The Other’Cane

We all remember the graphic scenes that unfolded before our eyes as New Orleans, and other areas of the Gulf Coast, suffered through Hurricane Katrina. Katrina was a massive storm, and in her fierce fury claimed hundreds of lives, and left thousands destroyed.

Residents of New Orleans fled Louisiana in search of shelter, and found themselves welcomed into the open, albeit hot and humid, arms of Southeast Texas. A mere three weeks later, their lives were uprooted once again, when Hurricane Rita pounded the Southeast Texas region. Most Southeast Texas residents heeded the warning from their neighbor state and evacuated, only to find themselves scurrying farther inland and still unable to escape Rita’s wrath.

That’s what my family did.

We evacuated to Northwest Louisiana, some 150 miles inland, only to find ourselves without electricity for a week, and surrounded by volunteer rescue workers. The storm we thought would surely pass, did in fact, hit us – straight on.


But, why bring this up now? Why talk about this almost two years after the fact?

Well, because little ole Hurricane Humberto blew through Texas earlier this week and took everyone by surprise. This isn’t proper Hurricane protocol. Hurricanes are supposed to sit and stew out in the ocean, inciting fear or tension into everyone along the coastlines, until it decides where it wants to go, how large it wants to become, and how fast it wants to spin.

Humberto! You didn’t play by the rules. You sneaked up on us, and one of my paesano is dead! And, that makes me sad.

Although this “little” hurricane didn’t cause the drama and devastation of its predecessors, and in fact, life is already back to normal in many areas of Southeast Texas, my heart goes out to those who lost their homes, their property, and the family members of the lone casualty of this unjust storm.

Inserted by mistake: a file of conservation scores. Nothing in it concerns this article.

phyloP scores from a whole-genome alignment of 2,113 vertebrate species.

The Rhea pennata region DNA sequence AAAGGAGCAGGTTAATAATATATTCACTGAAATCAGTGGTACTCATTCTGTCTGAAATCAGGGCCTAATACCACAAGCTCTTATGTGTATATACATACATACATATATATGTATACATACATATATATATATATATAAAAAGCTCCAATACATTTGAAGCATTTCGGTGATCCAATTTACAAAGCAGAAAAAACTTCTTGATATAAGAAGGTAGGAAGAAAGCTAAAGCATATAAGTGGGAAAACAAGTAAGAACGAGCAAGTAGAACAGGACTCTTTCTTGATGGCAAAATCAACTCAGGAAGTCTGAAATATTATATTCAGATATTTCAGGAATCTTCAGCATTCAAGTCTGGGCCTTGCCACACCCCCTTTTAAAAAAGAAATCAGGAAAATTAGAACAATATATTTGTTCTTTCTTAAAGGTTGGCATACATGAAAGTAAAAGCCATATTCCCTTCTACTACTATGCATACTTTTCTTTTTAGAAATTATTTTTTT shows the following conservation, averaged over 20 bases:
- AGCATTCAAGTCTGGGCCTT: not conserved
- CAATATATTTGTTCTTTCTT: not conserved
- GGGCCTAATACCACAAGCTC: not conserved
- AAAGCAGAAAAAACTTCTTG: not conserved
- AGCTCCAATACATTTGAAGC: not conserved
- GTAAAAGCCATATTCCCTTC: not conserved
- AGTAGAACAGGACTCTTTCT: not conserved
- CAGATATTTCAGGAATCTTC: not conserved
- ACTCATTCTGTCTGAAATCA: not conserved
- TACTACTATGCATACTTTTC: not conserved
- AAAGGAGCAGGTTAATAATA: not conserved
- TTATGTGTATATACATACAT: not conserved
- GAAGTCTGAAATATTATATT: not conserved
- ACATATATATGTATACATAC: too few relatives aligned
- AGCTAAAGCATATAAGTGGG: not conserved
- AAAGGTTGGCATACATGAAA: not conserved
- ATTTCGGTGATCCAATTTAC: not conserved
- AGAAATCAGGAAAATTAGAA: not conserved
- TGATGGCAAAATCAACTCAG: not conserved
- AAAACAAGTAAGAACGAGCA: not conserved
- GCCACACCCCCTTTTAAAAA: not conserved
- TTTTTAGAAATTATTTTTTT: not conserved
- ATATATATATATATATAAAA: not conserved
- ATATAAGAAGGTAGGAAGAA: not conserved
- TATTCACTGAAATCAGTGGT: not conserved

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Comments

  1. Oh my Cherrye, I’m so sorry for your loss! May I ask, what exactly happened? I had no idea that you suffered through Rita’s path.

  2. Hi G. All of my family and friends are actually fine. I didn’t know the man who died. The poor guy was around 80 years old, and his carport roof fell on him right in front of his wife. It is just sad because they didn’t see it coming.

    As for Rita, I evacuated once to my parent’s house which is about 30-40 miles more inland that I was, then the following day WE all evacuated again about 150 miles inland. We still were hit with the storm and the winds. We were evacuated for 2 weeks, and it was a month before I could return to work. While it was nothing compared to what the people in New Orleans went through, it was a trying time and Southeast Texans really pulled together to help those who were less fortunate.

    The picture is of my nephew, Cole (who was almost 5 at the time) in front of a tree that was uprooted at my grandmother’s house. She lives in the WOODS and about 50-60 trees were down around her house. NONE of them hit her house! It was a miracle, no?

  3. Wow, ok, when you wrote paesano, I assumed it was a friend of yours. It’s still sad that that poor man had to die like that. His poor wife. πŸ™

    Glad to hear that your family and friends are well! And you aint kidding when you say that it was a miracle that not one tree hit your grandmother’s house!

  4. cherrye…i am so sorry for the loss…living on an island i have much respect for hurricanes…and this one didn’t play fair…it was so swift in forming and moving…my prayers are for all coastal residents…blessings, rebecca

  5. Those things are hard to live through. When the same conditions happen again, it’s so natural to go back to those feelings.

    How sad for the wife who saw her husband killed right before her. It’s horrible these things happen. My prayers are with her.

  6. Ah yes, that Humberto! We sat all night waiting as it sat just off the coast of the island here in Galveston. We only had about 50 mph sustained winds and LOTS of rain. That storm sat off the coast here for about 8 hours before moving just to the east. We were lucky to be out of the eye, but Grandmother and Pawpaw got hit pretty hard. They’ve been without power since the storm and are staying at the lake house until Orange comes back together. I’m glad to here your fam (mine too, I guess) made it through it alright. It is the end of the season though and the storms love the Gulf Coast this time of year.

  7. Rebecca – This one really did surprise them. Thanks for your thoughts and prayers.

    Nadine – Isn’t that sad? I can’t imagine!

    Brandi – I am glad to hear you guys made it ok in Galveston. I heard ya’ll got a TON of rain. Hopefully Aunt P and Uncle J will have their electricity back on ASAP. I heard Orange/BC got it bad! πŸ™

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